But speaking from experience, my application was developed as a flat database, and desperately needs to be rewritten as a relational database. I have many functions built in, but I spend too much time keeping the data up to date. I do some of it in Excel, then duplicate the effort in FMP. This comes from building it without a clear picture of what I really needed. At the time, it made sense. Now, I have a much better idea of what it COULD be, but I don't have the time to spend to redevelop it.

    You will find that there are commercial products that get you 80% there. Getting that last 20% will be difficult without custom programming, or compromising on your feature set. Full fledged manufacturing software will likely cost too much. Paying a developer will likely cost too much. Shareware applications may be sufficient to give you an idea of what's possible, but I guarantee you that nothing will include all the features in your requirements document. 

    Good luck!

    Jim Parker

    • Thanks Jim, I'll look at Filemaker, as I mentioned to Barry, I've tried Access but relational databases and my brain just do not function the same way.

      • You can do quite a bit with Excel and lookup tables, if you cannot master Filemaker. For example, I do a sales summary sheet after each show. I log each sale and Excel uses a separate table to look up the cost of the item. Then the summary sheet calculates net sale after sales tax and COG. The main drawback to this approach is that it doesn't take into account the fluctuation in the cost of raw materials or quantity discounts obtained on a specific lot. I decided long ago that it didn't matter to cut it that finely. But my materials lookup table is several years out of date. And changing it will change old lookups, if those sheets are updated. You can ignore the relinking of data in Excel as an option.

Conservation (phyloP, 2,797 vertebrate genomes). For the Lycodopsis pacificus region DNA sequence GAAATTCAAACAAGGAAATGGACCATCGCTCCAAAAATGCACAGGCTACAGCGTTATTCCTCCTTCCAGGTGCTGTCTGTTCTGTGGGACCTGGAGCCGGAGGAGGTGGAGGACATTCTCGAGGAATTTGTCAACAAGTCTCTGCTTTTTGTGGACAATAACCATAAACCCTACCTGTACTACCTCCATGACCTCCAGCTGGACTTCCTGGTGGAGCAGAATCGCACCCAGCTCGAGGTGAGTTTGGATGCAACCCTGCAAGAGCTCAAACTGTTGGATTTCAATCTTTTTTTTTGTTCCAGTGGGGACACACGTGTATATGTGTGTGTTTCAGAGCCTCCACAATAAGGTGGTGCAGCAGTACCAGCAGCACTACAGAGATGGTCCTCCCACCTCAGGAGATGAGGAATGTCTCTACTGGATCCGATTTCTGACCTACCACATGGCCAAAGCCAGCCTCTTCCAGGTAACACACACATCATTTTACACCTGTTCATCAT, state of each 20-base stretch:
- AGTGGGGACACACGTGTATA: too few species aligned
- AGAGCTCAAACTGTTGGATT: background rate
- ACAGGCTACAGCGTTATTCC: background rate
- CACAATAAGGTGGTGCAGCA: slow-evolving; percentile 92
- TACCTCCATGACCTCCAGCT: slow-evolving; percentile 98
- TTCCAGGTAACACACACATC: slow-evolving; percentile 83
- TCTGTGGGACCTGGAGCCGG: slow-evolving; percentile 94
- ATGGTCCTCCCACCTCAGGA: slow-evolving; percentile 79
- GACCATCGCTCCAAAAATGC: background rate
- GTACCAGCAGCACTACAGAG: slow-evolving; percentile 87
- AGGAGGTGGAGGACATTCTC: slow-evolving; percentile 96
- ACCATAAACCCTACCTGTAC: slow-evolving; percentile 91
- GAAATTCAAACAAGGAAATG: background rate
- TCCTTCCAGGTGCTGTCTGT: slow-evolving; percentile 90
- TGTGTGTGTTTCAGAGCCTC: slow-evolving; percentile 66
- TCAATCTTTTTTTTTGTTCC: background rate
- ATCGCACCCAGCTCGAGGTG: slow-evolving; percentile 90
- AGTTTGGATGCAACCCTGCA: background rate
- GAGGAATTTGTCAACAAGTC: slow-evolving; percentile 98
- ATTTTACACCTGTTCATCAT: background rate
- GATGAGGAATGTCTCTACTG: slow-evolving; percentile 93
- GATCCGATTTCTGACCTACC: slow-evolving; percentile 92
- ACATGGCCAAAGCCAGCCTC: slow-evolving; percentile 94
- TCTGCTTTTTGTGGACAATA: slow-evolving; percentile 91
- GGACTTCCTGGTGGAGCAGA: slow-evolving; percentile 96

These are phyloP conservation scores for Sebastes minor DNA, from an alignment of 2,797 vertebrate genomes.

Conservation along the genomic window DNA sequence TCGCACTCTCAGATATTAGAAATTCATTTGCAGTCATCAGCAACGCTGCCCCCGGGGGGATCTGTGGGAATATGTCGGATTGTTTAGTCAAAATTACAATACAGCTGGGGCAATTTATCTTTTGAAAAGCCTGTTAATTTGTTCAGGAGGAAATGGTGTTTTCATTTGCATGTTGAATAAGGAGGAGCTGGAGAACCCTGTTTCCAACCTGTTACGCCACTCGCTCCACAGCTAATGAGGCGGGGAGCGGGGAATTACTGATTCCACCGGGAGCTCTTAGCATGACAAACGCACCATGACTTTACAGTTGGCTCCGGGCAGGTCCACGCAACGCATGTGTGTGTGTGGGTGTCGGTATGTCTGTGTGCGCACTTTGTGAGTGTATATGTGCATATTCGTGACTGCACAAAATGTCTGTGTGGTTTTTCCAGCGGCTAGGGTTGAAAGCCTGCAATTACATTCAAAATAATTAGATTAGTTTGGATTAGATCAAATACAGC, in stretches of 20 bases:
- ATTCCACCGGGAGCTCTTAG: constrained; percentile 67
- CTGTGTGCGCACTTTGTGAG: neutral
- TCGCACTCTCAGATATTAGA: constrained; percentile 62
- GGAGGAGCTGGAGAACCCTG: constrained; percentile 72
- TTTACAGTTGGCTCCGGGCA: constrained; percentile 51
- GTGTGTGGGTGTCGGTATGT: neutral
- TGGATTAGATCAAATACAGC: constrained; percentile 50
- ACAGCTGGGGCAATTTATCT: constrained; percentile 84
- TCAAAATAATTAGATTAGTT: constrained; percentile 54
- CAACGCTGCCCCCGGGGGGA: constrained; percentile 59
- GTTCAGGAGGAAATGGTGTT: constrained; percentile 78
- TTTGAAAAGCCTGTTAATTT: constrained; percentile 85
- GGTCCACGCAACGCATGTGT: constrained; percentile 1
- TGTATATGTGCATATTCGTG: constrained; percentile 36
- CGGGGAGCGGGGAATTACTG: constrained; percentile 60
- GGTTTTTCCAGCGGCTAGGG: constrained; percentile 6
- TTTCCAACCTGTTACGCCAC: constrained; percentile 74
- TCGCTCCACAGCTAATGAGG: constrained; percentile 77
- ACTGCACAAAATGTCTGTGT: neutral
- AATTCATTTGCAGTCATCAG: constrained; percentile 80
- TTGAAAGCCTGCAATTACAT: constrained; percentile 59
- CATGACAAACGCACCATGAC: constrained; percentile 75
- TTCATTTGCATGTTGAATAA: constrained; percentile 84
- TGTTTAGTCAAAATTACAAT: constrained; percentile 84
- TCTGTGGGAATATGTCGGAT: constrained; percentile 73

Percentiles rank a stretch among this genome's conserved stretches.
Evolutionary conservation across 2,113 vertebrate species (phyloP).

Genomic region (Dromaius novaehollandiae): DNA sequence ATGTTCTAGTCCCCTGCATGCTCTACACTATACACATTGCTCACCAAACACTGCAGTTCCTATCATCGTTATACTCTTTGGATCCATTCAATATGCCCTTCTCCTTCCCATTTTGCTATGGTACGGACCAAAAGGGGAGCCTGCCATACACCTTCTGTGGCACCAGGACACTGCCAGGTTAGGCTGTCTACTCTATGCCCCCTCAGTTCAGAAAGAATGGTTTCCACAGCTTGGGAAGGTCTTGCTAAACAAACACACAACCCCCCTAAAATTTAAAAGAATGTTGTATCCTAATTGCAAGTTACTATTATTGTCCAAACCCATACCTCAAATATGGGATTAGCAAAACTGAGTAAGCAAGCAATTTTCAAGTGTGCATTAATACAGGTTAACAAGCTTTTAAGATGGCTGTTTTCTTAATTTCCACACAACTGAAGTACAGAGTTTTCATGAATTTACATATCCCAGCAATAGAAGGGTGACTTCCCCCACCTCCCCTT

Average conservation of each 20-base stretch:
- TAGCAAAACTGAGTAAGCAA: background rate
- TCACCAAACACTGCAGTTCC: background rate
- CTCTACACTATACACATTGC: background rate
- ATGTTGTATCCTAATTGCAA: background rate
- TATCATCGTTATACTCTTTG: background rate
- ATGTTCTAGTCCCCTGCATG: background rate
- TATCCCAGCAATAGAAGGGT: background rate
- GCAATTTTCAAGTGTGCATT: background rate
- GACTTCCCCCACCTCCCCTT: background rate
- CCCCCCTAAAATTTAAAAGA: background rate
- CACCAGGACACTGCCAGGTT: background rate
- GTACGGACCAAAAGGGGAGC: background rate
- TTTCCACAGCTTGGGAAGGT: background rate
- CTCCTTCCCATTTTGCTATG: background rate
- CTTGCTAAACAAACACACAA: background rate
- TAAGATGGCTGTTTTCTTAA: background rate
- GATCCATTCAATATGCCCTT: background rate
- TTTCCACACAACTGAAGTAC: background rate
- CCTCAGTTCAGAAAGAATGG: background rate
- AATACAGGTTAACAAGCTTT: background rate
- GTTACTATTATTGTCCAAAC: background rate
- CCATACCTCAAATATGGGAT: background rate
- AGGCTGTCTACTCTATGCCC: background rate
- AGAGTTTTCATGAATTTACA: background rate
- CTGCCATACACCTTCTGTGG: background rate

But it's hard to generate reports from many summary sheets in Excel. And tracking customers is a whole other set of requirements. When you group your functions together, it quickly becomes obvious that a relational database is a better choice. You can separate cost of materials from sales, for example. You can build a separate dataset of customers, preferences and use that to market from, while still keeping it linked to your sales data. And you can create reports as you go, as the need arises.

    • Jim had a good idea. If you can write exactly what you need, and I mean exactly, you can probably get something written for you from a web site like:

      I've had two complicated web sites built for a very reasonable amount of money from another similar web site:

      Larry Berman

This reply was deleted.